# example of solving a cubic equation

Let us use Cardano’s formulae for solving algebraically the cubic equation

 $\displaystyle x^{3}\!+\!3x^{2}\!-\!1\;=\;0.$ (1)

First apply the Tschirnhaus transformation (http://planetmath.org/CardanosDerivationOfTheCubicFormula)  $x:=y\!-\!1$  for removing the quadratic term; from  $(y-1)^{3}+3(y-1)^{2}-1=0$  we get the simplified equation

 $\displaystyle y^{3}\!+\!3y\!-\!2\;=\;0.$ (2)

We now suppose that  $y:=u\!+\!v$.  Substituting this into (2) and rewriting the equation in the form

 $(u^{3}\!+\!v^{3}\!-\!2)+3(uv\!+\!1)(u\!+\!v)\;=\;0,$

one can determine $u$ and $v$ such that  $u^{3}\!+\!v^{3}\!-\!2=0$  and  $uv\!+\!1=0$,  i.e.

 $\displaystyle\begin{cases}u^{3}\!+\!v^{3}\;=\;2,\\ u^{3}v^{3}\;=\;-1.\end{cases}$

Using the properties of quadratic equation, we infer that $u^{3}$ and $v^{3}$ are the roots of the resolvent equation

 $z^{2}\!-\!2z\!-\!1\;=\;0.$

Therefore, $u$ and $v$ satisfy the binomial equations

 $\displaystyle u^{3}\;=\;1\!+\!\sqrt{2},\qquad v^{3}\;=\;1\!-\!\sqrt{2},$ (3)

respectively.  If we choose the real radicals   $u=u_{0}=\sqrt{1\!+\!\sqrt{2}}$  and  $v=v_{0}=\sqrt{1\!-\!\sqrt{2}}$,  the other solutions $u,\,v$ of (3) are

 $\displaystyle\zeta u_{0},\;\;\zeta^{2}v_{0};\qquad\zeta^{2}u_{0},\;\;\zeta v_{% 0},$ (4)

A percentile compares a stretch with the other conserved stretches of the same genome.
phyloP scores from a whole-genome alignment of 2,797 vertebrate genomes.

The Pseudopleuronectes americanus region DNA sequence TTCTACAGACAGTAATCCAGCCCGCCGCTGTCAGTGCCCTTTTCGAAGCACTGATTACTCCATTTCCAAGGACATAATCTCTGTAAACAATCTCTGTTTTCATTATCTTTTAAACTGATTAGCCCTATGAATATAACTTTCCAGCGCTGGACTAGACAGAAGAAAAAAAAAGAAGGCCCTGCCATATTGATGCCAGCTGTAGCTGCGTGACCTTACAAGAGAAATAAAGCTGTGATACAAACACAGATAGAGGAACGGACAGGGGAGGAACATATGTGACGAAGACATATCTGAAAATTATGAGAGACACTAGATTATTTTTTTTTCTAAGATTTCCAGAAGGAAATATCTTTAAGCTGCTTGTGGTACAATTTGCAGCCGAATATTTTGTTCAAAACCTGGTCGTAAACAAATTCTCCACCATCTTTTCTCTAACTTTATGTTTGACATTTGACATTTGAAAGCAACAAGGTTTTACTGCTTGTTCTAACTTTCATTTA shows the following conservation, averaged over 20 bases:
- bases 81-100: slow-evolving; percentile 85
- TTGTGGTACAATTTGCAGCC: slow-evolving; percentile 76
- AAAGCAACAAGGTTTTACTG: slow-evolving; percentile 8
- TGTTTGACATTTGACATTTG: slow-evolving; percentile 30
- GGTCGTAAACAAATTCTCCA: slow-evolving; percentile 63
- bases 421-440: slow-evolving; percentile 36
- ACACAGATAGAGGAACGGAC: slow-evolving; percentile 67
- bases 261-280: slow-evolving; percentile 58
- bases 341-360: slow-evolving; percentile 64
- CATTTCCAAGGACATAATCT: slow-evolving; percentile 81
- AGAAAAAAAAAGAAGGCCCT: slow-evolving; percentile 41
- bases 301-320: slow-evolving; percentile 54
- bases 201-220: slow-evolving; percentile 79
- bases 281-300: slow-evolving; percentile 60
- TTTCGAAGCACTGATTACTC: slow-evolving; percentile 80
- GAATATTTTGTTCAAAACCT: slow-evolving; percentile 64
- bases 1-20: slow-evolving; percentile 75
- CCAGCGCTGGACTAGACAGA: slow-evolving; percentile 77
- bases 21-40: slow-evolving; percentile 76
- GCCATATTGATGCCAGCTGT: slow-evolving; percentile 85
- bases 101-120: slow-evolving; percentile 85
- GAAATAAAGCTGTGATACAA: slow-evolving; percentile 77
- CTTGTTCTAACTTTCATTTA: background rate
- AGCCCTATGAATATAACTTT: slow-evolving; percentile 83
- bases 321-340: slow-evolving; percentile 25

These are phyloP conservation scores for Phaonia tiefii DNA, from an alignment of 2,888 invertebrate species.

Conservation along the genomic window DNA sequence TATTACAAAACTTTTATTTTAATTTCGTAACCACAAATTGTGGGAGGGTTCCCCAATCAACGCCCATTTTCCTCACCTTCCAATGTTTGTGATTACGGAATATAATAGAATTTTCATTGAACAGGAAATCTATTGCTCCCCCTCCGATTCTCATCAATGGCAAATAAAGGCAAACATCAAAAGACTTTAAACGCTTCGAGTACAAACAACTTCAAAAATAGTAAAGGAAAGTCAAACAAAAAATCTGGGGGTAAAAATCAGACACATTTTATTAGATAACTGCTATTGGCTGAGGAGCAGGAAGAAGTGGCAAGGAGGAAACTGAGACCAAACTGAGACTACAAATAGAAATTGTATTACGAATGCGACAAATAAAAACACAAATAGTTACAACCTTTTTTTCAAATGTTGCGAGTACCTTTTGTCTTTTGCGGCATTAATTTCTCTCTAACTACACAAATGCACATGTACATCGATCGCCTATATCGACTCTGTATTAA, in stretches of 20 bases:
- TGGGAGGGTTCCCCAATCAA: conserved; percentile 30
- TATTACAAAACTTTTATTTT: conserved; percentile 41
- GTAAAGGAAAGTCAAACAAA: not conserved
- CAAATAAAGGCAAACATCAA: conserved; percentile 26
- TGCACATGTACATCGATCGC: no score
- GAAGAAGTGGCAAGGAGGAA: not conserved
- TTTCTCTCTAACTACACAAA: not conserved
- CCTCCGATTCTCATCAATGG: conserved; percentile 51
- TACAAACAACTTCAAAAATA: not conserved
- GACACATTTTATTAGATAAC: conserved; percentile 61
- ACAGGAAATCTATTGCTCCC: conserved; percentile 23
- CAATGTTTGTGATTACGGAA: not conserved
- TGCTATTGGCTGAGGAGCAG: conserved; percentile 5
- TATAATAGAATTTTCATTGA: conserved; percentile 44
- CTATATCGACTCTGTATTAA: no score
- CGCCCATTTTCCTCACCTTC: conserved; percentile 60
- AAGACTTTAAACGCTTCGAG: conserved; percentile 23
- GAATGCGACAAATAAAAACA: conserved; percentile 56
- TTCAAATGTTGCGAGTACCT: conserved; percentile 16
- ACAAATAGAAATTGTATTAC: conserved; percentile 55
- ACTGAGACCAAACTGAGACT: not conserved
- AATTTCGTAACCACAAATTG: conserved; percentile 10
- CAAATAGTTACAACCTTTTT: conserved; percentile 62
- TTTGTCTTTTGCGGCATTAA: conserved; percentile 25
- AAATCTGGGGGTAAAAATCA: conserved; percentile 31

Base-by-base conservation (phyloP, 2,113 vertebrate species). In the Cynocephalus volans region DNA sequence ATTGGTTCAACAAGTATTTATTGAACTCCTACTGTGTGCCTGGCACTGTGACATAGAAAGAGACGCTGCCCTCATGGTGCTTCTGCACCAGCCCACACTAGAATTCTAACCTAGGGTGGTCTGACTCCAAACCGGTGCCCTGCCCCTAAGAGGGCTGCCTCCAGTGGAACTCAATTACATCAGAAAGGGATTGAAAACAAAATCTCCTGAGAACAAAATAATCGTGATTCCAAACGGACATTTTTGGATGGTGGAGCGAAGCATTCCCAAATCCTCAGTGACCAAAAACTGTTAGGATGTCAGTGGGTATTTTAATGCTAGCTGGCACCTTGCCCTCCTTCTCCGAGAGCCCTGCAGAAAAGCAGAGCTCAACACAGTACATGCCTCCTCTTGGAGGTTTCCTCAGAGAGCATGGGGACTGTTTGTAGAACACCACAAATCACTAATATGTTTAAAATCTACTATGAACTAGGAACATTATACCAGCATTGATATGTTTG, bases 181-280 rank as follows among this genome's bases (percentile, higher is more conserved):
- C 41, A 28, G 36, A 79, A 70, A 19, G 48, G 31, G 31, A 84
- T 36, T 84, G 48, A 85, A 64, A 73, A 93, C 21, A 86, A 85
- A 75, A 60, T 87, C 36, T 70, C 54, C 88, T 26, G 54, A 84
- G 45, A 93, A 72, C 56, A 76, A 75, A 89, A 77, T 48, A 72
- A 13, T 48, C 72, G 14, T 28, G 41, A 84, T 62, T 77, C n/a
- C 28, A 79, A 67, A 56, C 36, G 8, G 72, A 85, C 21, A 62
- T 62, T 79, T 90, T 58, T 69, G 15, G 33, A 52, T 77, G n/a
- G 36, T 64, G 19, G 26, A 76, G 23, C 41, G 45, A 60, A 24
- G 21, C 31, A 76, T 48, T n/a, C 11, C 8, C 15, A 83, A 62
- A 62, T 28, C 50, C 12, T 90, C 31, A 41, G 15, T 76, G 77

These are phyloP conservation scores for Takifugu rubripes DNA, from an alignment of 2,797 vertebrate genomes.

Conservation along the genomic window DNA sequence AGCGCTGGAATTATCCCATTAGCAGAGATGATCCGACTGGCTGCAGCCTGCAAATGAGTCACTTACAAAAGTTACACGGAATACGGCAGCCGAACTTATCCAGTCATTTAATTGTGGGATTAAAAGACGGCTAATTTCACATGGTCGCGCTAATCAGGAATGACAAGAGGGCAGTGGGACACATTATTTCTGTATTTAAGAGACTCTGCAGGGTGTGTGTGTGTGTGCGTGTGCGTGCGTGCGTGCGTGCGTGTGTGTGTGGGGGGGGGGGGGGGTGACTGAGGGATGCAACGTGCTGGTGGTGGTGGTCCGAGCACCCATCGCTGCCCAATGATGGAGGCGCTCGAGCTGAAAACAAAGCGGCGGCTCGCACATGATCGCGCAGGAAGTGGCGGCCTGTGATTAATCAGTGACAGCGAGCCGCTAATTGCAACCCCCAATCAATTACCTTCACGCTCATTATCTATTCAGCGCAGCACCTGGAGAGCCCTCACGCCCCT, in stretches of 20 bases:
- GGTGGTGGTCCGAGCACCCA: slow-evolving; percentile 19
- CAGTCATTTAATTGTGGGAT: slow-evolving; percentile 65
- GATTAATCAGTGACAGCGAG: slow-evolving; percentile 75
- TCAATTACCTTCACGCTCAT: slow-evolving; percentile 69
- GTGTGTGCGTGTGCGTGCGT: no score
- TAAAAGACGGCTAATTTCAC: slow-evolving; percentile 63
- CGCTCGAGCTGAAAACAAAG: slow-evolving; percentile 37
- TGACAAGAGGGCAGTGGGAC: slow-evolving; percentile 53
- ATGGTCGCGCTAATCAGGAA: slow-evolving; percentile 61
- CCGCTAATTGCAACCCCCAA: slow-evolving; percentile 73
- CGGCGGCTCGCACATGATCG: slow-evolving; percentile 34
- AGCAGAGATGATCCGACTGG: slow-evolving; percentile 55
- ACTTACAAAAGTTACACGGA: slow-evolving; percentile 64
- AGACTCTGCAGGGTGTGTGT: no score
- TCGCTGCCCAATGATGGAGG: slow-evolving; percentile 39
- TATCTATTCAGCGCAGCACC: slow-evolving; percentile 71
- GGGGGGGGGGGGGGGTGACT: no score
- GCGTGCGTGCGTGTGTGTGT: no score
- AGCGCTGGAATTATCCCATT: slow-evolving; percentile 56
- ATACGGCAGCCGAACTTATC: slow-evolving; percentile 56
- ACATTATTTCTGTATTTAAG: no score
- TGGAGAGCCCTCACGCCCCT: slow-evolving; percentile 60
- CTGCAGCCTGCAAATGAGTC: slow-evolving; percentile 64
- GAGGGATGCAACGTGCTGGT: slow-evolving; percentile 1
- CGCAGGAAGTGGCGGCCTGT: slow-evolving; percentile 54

where  $\zeta=\frac{-1+i\sqrt{3}}{2},\quad\zeta^{2}=\frac{-1-i\sqrt{3}}{2}$  are the primitive third roots of unity  .  One must combine the pairs  $(u,\,v)$  of (4) so that

 $uv\;=\;\sqrt{u^{3}v^{3}}\;=\;-1.$

Accordingly, all three roots of the cubic equation (2) are

 $\displaystyle\begin{cases}y_{1}\;=\;u_{0}\!+\!v_{0}\;=\;\sqrt{1\!+\!\sqrt{2% }}\!+\!\sqrt{1\!-\!\sqrt{2}},\\ y_{2}\;=\;\zeta u_{0}\!+\!\zeta^{2}v_{0}\;=\;\frac{-1+i\sqrt{3}}{2}\sqrt{1% \!+\!\sqrt{2}}\!+\!\frac{-1-i\sqrt{3}}{2}\sqrt{1\!-\!\sqrt{2}},\\ y_{3}\;=\;\zeta^{2}u_{0}\!+\!\zeta v_{0}\;=\;\frac{-1-i\sqrt{3}}{2}\sqrt{1% \!+\!\sqrt{2}}\!+\!\frac{-1+i\sqrt{3}}{2}\sqrt{1\!-\!\sqrt{2}}.\\ \end{cases}$

The roots of the original equation (1) are gotten via the used substitution equation  $x:=y-1$, i.e. adding $-1$ to the values of $y$.  If we also separate the real (http://planetmath.org/RealPart) and imaginary parts   , we have the following solution of (1):

 $\displaystyle\begin{cases}x_{1}\;=\;-1\!+\!\sqrt{1\!+\!\sqrt{2}}\!+\!\sqrt[% 3]{1\!-\!\sqrt{2}},\\ x_{2}\;=\;-1\!-\!\frac{1}{2}\!\left(\sqrt{1\!+\!\sqrt{2}}\!+\!\sqrt{1\!-% \!\sqrt{2}}\right)\!+i\frac{\sqrt{3}}{2}\!\left(\sqrt{1\!+\!\sqrt{2}}\!-\!% \sqrt{1\!-\!\sqrt{2}}\right),\\ x_{3}\;=\;-1\!-\!\frac{1}{2}\!\left(\sqrt{1\!+\!\sqrt{2}}\!+\!\sqrt{1\!-% \!\sqrt{2}}\right)\!-i\frac{\sqrt{3}}{2}\!\left(\sqrt{1\!+\!\sqrt{2}}\!-\!% \sqrt{1\!-\!\sqrt{2}}\right).\end{cases}$

One of the roots is a real number, but the other two are (i.e. non-real) complex conjugates   of each other.

Title example of solving a cubic equation ExampleOfSolvingACubicEquation 2015-11-18 14:15:18 2015-11-18 14:15:18 pahio (2872) pahio (2872) 14 pahio (2872) Example msc 12D10 example of using Cardano’s formulas PolynomialEquationOfOddDegree ConjugatedRootsOfEquation2